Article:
If you have a question email me at claire@clairemckinneypr.com and put “Question for Blog” in the subject line.  I will answer in a forthcoming blog.  I would love to hear from you!

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Book Expo 2018: What’s Trending for Independent Publishers

Javits Conference Center, where Book Expo 2018 took place!

A few weeks ago, I attended Book Expo 2018 in New York City.  It was my first visit in two years, having missed the Chicago show of 2017, and I was struck by the size and quiet on the floor.  The Expo may not have the same value as it used to for traditional, mainstream publishing. However, in the continuously emerging indie publishing industry there is a lot to see and learn.  Here are some of the things I brought back to share with the indie world—authors, publishers, and those who serve them.

1.BISC Book Expo 2018 Bar Codes:  I recently heard from some book professionals that it was imperative to have a price in the bar code on the back of a book.  I took the question to the highest authority on the subject at the BISG (Book Industry Study Group).  His answer was that the bar code is the identifier for the book, generated off of the ISBN and nothing else should be displayed in or on it. He mentioned that there is discussion in the industry about not putting prices on books at all.  What other product comes with a price engraved on itself?

2Independent Publishers Group Logo Book Expo 2018Distribution:  POD (Print-on-Demand) is used by many businesses in the indie publishing world, but this method often makes distribution to brick-and-mortar stores difficult to achieve.  I spoke with several different distributors at Book Expo 2018, including IngramSpark (a POD distributor) to find out how an indie publisher might be able to work with them.  In general, distributors are looking for publishers who release at least ten titles per year.  While there are exceptions to every rule, the increase in small publishers has encouraged companies to be more efficient and choosy about which ones they represent.  A few distributors to mention are: NBN; Consortium; Independent Publishers Group; and Baker and Taylor.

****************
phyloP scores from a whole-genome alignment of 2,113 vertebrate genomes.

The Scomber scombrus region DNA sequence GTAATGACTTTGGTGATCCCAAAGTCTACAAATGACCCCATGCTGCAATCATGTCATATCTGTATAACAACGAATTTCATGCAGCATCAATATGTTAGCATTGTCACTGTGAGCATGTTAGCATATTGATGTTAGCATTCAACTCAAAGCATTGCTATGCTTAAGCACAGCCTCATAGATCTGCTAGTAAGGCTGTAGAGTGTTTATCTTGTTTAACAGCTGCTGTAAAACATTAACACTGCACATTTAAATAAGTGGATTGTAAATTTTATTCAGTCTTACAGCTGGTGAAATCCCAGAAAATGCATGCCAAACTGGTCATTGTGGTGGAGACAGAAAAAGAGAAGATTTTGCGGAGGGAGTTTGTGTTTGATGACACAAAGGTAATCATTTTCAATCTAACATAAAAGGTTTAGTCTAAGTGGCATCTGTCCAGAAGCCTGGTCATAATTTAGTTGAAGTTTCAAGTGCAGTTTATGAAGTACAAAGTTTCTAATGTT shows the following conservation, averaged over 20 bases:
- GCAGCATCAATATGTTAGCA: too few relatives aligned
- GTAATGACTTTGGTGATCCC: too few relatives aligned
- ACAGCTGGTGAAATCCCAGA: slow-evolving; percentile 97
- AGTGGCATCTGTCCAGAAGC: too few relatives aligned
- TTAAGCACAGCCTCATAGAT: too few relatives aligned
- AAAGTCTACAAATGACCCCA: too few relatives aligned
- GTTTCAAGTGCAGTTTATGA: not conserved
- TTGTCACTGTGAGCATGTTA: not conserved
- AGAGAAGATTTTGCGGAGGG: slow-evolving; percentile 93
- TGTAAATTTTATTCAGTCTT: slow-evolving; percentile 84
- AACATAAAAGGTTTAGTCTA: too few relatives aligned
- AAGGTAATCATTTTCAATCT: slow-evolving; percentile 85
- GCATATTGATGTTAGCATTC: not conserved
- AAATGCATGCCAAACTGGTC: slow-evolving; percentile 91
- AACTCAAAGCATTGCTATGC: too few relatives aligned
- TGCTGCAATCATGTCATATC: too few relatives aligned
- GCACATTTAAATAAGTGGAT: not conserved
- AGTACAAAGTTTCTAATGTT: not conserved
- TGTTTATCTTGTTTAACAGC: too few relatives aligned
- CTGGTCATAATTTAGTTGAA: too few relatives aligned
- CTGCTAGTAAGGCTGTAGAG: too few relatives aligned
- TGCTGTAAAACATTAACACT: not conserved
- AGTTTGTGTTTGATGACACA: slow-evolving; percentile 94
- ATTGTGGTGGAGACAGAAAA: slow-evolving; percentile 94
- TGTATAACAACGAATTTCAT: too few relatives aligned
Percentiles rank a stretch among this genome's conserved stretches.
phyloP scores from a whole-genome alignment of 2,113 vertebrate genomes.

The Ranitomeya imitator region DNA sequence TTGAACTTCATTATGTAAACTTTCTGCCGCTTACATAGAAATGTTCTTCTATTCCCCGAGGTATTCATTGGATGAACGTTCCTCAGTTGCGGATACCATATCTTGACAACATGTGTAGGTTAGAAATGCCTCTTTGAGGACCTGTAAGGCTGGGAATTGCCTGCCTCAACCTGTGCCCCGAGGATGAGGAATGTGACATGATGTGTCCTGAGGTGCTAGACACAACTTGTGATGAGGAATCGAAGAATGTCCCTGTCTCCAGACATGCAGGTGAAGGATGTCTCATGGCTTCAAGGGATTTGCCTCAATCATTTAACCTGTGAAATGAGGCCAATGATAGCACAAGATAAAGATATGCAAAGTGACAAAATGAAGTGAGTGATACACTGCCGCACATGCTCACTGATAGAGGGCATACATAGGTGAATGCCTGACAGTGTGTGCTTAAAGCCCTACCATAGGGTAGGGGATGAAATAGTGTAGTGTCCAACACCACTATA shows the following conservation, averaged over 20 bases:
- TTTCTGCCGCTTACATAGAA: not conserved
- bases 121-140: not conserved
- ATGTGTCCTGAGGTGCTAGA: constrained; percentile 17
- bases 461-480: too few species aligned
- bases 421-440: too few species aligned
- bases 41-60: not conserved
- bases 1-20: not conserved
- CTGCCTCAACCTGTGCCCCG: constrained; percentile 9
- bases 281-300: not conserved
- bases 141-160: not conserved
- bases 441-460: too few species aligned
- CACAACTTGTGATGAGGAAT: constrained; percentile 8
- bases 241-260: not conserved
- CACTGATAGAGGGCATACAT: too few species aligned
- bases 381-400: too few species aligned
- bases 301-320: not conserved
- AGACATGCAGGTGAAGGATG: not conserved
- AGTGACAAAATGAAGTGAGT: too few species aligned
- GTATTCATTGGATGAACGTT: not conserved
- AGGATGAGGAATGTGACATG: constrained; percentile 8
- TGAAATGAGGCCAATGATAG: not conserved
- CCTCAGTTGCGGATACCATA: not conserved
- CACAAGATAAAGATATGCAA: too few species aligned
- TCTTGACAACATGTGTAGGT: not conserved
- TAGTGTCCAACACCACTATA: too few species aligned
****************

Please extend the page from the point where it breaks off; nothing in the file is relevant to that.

3. Fulfillment Options: Many indie publishing companies are selling books through multiple channels.  IngramSpark/POD is one channel, but you can also order copies in quantity and set them up for fulfillment by a third party.  One of these is Amazon Advantage.  The shopping cart on your site can link to your Amazon Advantage account, which allows you to have copies stored at an Amazon warehouse.  Customers will click the “buy” link on your site and Amazon will fulfill the order behind the scenes. You can still sell on Amazon through the POD channel, and also set up an Advantage account to sell direct.  Amazon Advantage also allows you to utilize many advertising opportunities that can help move copies.

Check back in the coming weeks as I go through my notes from Book Expo 2018 and bring you more insight into what’s going on in the indie publishing world!